In 2015, San Diego State and Florida State conducted a joint survey to measure factors that related to teenage mental health issues (Twenge, 2018). The study found that depression correlates to screen time and social media usage. The researchers also agree that there is little connection between depression and economic standing (unemployment, poverty, national recession, etc.)
While these studies explore the different factors that contribute to mental health issues, they don’t address the core issue. School, technology, and social pressure may seem unrelated, but they’re not. They’re symptoms of something more.
What is the root cause of teen stress?
There are many things that contribute to teen stress, but why is the problem getting worse?
Teenagers have gone to school for generations. We’ve all faced social pressures. We’ve all experienced the thrill of new technology and its addictive pull. These things may add to our stress, but they don’t cause it. The question is, why do some students get stressed about these things while others don’t?
There’s a deeper root cause behind teen stress—a fundamental issue lurking below the surface.
We, at the Leadership Society of Arizona, have worked with over 2,000 teens and 1,500 college students over the last 10 years. Every semester, we work one-on-one with over 20 students and parents in our success coaching programs. The biggest issue we have found among our students is living up to the expectations of adults.
As parents and teachers, we want the best for our kids. We want them to live happy and successful lives. We push them to do great things. But, in our effort to push them towards greatness, we often overestimate their abilities.
There is a big disconnect between what adults want and what teens actually care about. Parents want their kids to think about the future—their careers and long-term plans. This isn’t a bad thing, but parents can see further into the future because their brain is fully-developed. They have lived through most everything a teenager could go through and much more. However, a teenager can only see what’s happening that day, week, or maybe a few months ahead.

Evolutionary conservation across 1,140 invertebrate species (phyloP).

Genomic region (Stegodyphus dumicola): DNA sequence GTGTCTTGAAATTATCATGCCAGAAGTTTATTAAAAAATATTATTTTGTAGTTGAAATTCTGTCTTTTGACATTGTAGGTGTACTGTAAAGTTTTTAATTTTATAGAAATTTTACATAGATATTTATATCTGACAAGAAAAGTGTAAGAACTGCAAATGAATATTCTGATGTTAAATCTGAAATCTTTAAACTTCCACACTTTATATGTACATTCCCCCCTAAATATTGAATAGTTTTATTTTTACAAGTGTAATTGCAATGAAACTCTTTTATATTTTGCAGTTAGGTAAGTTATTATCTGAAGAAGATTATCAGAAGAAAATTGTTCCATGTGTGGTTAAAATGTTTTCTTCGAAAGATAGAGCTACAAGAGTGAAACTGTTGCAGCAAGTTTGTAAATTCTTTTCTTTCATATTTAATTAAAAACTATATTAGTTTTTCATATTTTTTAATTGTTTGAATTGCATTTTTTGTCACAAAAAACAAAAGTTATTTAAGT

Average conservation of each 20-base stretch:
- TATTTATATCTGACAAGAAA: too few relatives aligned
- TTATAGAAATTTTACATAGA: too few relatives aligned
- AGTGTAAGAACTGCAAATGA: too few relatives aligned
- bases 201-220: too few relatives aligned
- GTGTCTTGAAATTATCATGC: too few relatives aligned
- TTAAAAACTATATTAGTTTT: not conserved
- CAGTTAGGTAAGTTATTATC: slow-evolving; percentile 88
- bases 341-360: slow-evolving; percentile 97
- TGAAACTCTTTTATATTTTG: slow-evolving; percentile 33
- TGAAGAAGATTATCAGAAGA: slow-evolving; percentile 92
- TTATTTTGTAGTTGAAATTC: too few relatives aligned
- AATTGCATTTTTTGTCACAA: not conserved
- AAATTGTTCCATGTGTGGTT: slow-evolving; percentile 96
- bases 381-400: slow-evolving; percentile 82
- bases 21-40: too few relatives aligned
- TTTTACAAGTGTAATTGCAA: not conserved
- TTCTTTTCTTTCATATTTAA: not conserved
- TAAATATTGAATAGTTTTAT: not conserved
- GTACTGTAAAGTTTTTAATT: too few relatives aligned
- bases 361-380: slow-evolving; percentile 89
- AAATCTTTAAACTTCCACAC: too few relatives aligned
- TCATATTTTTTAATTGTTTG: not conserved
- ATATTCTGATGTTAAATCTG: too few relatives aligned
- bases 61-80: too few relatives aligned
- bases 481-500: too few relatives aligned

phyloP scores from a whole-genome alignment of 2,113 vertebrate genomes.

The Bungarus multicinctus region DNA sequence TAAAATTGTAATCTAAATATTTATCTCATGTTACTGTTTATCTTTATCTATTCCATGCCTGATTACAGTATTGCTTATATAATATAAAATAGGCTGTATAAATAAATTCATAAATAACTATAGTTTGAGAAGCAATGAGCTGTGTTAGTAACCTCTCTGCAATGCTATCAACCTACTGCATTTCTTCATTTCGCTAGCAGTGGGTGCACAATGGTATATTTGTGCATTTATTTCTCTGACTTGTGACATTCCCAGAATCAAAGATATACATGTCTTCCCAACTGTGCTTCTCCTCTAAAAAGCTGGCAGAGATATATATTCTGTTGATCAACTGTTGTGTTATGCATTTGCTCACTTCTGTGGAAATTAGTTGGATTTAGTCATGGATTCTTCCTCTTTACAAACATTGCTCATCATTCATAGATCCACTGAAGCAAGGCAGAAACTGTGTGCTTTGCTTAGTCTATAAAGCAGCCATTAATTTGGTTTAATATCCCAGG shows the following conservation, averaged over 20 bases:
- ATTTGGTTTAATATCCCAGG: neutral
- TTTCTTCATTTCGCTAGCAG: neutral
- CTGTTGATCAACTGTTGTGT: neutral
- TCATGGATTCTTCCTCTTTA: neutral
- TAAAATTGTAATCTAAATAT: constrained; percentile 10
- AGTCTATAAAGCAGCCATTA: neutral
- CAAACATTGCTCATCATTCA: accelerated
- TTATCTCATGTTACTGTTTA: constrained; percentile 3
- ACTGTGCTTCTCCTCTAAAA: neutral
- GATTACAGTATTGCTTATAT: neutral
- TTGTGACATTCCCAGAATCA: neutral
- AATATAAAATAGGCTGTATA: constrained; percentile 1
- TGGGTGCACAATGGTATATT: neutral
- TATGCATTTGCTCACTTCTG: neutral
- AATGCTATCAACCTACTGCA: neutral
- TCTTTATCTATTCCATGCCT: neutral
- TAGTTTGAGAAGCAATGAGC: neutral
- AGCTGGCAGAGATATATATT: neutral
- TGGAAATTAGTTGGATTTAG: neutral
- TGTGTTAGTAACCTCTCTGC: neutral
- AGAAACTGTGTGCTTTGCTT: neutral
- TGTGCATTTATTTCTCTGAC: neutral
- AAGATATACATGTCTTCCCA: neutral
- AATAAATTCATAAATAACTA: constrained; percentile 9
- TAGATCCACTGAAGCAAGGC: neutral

Today, teens are expected to get good grades, to go to a good college, and land a high-paying career. We tell kids to treat school as if it were a job, but it’s more demanding that. School requires students to sit still for 6 hours, listen, take notes, memorize, organize, and practice self-control. Most adults can’t manage these things for a two-hour office meeting.
On top of everything, we expect our teens to take care of themselves. For some, this means staying healthy, engaged, and positive. For the less fortunate, this means supporting their family financially and taking care of the home.
As adults, this may not seem like a full schedule, but for teens, this is overwhelming. Adults forget what it’s like to be young. We forget how difficult it is to teach yourself to go to bed on time and wake up early. We forget how much time we wasted and all the stupid things we did.
We want our kids to be better than we were, but we forget to let our kids be who they are.
This is why school stresses teens—they’re worried about failure. This is why teens obsess over technology—they’re looking for an escape. This is why teens feel social pressure—they can’t stop comparing themselves to others.